Governor Brown is currently entertaining the petition of nine California cities asking to extend the legal hours of alcohol service another two hours past the current mandatory end time of 2 a.m. to 4 a.m. San Diego is not one of the cities on the list.
While some are irritated by what they view as government control of commerce and personal choice, others are relieved that they will not have to face the issues that come with a shift in the law. If Governor Brown does sign the bill passed by state senators by the September 30 deadline, many in San Diego will be paying close attention to how things change in Sacramento, Los Angeles, Long Beach, Palm Springs, and West Hollywood among others and using that information to determine whether or not they should push for a similar bill here in San Diego.
No matter what Governor Brown decides, it will take time. If passed, the bill would not take effect until 2021 at the earliest.
Assemblywoman Lorena Gonzalez Fletcher tweeted that San Diego was not included in the bill because “no SD legislator has expressed interest” and that “extending bar hours has shown to correlate with increased drunk driving and domestic abuse”.
Why People Want a Later Last Call
The debate over whether or not last call should be pushed to 4 a.m. in California has come up before. In 2013, it was proposed as a statewide resolution and a means to increase tax revenue through increased alcohol taxes, and legislators voted it down. In 2017, the idea was brought back into the spotlight by State Senator Scott Wiener of San Francisco.
Rather than pushing for a statewide change this time around, State Sen. Wiener is pushing the city’s rights angle. That is, he is proposing that individual cities should have the right to choose how they want to handle last call, suggesting that cities that are tourist destinations have a vested interest in keeping alcohol accessible as late as possible.
Wiener says that increasing access to alcohol translates into increased revenue for local businesses, which in turn boosts the local economy and increases tax revenue which has the potential to serve everyone. He points out that 15 other states across the country allow for the sale of alcohol after 2 a.m. already.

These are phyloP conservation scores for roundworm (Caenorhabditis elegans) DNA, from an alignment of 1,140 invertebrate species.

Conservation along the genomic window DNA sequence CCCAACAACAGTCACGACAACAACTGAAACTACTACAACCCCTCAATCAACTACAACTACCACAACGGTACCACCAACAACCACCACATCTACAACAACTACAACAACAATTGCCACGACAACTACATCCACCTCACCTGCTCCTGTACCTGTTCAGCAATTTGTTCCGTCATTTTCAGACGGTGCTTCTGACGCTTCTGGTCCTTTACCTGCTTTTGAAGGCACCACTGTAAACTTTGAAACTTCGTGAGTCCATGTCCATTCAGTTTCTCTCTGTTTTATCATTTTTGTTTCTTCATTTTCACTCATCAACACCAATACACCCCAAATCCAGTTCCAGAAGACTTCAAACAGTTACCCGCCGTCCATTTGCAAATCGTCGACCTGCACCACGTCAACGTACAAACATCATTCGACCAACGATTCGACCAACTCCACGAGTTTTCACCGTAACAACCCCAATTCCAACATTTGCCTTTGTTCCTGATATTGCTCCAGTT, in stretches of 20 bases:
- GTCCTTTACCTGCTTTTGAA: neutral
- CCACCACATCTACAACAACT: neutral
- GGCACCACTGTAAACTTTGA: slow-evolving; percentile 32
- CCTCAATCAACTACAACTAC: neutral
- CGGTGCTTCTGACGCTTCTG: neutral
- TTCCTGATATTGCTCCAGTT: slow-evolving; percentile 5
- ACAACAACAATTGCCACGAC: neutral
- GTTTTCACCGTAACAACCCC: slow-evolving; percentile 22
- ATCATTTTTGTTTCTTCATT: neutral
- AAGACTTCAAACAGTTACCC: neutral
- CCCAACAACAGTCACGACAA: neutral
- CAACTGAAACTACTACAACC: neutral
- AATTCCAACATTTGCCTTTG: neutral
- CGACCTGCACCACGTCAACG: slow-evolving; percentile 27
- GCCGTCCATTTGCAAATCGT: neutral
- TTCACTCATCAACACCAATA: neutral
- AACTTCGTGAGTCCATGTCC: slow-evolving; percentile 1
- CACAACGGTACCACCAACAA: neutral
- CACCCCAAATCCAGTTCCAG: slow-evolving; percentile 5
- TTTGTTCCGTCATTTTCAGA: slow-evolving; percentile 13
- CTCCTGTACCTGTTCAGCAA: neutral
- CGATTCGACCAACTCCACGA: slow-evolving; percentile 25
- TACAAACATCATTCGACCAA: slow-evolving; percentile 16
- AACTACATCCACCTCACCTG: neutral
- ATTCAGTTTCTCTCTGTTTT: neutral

Wiener, D-San Francisco, is the bill’s author. He and its proponents argue that by extending nightlife hours, businesses and cities could benefit from extra generated revenue. At least 15 other states across the US sell alcohol past 2 a.m.
Tweeted Wiener: “The Legislature just gave final approval to our bill allowing cities to extend last call to 4 a.m. The bill now heads to the Governor. We will make the case to the Governor that cities should be able to decide for themselves what kind of nightlife makes sense.”
Why So Many Oppose
What Wiener does not address is how the increased risks associated with drunk driving and domestic violence will be addressed, the toll that a 4 a.m. last call will have on neighborhood bars, and the increased burden on law enforcement, the court system, and public areas surrounding early morning establishments.
The highest rates of drunk driving accidents occur between midnight and 3 a.m. with 66 percent of all fatal car crashes during this period caused by someone who has been drinking. It stands to reason that this statistic will shift by either lengthening the time period (e.g., from midnight to 5 a.m. or later) or by increasing the numbers of fatal crashes due to the likely increased level of intoxication of drivers on the road. This means that commute traffic will likely be impacted, especially in the Los Angeles area where commuters start early and spend longer in the car to get to work in the morning.
Gonzalez Fletcher was joined by 21 other legislators in voting against the proposal. She says that social impact far outweighs the potential for increased revenue: “I’m looking for a net positive.”
Additionally, law enforcement officers and Mothers Against Drunk Driving (MADD) are not in support of the bill.
Will Changing Last Call Impact Rates of Addiction?
For families already living with alcoholism and those who are actively in recovery, increased exposure to or access to alcohol and other drugs often available at bars is a serious threat. The risks of domestic violence and abuse, accidental death, death to innocent people on the road, and other issues related to ongoing substance abuse are too high as it is.
Do you think it’s worth the risk to lengthen last call hours in or near San Diego?